View Full Version : Lightweight, Hand-Held, Self-Contained, General-Purpose Rant

Terry Yager
September 20th, 2005, 12:17 PM

FEMA's City of Anxiety in Florida

By Marc Kaufman

PUNTA GORDA, Fla. -- "Someone killed my dog," sputtered Royaltee Forman, still livid two weeks later.

"They just threw him out the window and hung him with his own leash," he said, convinced that someone broke into his home while he was out. "I mean, what kind of place has this become?"

Forman's place is FEMA City, a dusty, baking, treeless collection of almost 500 trailers that was set up by the federal emergency agency last fall to house more than 1,500 people made homeless by Hurricane Charley, one of the most destructive storms in recent Florida history. The free shelter was welcomed by thankful survivors back then; almost a year later, most are still there -- angry, frustrated, depressed and increasingly desperate.

"FEMA City is now a socioeconomic time bomb just waiting to blow up," said Bob Hebert, director of recovery for Charlotte County, where most FEMA City residents used to live. "You throw together all these very different people under already tremendous stress, and bad things will happen. And this is the really difficult part: In our county, there's no other place for many of them to go."

As government efforts move forward to relocate and house some of the 1 million people displaced by Hurricane Katrina along the Gulf Coast -- including plans to collect as many as 300,000 trailers and mobile homes for them -- officials here say their experience offers some harsh and sobering lessons about the difficulties ahead.

Most troubling, they said, is that while the badly damaged town of Punta Gorda is beginning to rebuild and even substantially upgrade one year after the storm, many of the area's most vulnerable people are being left badly behind.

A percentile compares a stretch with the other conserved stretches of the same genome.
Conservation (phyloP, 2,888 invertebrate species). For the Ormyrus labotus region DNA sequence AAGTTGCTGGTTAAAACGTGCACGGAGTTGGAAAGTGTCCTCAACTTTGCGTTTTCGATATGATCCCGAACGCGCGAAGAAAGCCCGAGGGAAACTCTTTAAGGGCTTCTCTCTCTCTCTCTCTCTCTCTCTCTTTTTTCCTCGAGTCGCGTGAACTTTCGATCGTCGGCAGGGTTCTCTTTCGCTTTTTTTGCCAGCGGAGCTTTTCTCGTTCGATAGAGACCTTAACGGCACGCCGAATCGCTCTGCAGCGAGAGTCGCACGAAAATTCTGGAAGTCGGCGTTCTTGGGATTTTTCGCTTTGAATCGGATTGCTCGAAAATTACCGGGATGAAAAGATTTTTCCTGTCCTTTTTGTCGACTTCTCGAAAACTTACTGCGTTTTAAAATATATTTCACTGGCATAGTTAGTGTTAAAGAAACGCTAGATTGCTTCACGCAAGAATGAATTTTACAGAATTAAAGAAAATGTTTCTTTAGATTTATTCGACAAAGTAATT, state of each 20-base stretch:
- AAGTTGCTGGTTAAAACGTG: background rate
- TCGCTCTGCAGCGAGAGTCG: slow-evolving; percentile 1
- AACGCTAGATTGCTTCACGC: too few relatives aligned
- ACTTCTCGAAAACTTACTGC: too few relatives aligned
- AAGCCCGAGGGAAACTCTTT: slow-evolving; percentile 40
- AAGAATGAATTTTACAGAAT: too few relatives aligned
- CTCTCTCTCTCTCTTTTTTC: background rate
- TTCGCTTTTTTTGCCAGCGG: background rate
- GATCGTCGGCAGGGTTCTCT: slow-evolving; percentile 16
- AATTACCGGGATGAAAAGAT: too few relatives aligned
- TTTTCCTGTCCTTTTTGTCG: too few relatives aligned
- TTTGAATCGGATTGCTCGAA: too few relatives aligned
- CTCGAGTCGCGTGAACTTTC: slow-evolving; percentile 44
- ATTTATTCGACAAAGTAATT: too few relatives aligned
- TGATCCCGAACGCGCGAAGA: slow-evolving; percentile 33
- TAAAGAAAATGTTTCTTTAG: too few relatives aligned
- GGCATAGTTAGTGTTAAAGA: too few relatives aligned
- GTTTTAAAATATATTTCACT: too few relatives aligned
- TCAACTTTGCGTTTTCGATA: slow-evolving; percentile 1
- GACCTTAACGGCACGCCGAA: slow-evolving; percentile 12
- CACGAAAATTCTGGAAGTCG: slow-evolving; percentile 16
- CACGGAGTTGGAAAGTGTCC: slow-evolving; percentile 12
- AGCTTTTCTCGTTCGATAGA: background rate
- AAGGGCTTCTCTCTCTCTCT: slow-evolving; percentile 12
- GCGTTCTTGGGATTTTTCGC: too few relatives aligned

The hurricane began that slide, destroying hundreds of modest homes and apartments along both sides of the Peace River as it enters Charlotte Harbor, and almost all of Punta Gorda's public housing. Then as the apartments were slowly restored -- a process made more costly and time-consuming because of a shortage of contractors and workers -- landlords found that they could substantially increase their rents in the very tight market.

As a result, the low-income working people most likely to have been displaced by the hurricane are now most likely to be displaced by the recovery, too.

The unhappy consequence is that FEMA City's population has barely declined -- its trailers are occupied by 1,500 check-out clerks, nurse's aides, aluminum siding hangers, landscapers and more than a few people too old, too sick or too upset to work. A not-insignificant number of illegal immigrants and ex-convicts live there as well.

To the county's surprise, Hebert said, finding solutions to their ever-increasing problems is now the biggest and most frustrating part of the entire hurricane recovery effort.

"Having lived through the last year here, this is my advice to New Orleans and the other Gulf Coast towns: Don't make big camps with thousands of people, because it doesn't work," Hebert said. "It takes a bad situation and, for many people, actually makes it worse."

Hebert was referring to the growing family problems, vandalism and criminal activity at the site, but even more to the deadline looming over FEMA City. By regulation, federal emergency shelter only lasts 18 months after a disaster is declared, and in Charlotte County the emergency period will end on Feb. 13. By then, everyone is supposed to be out of the trailers.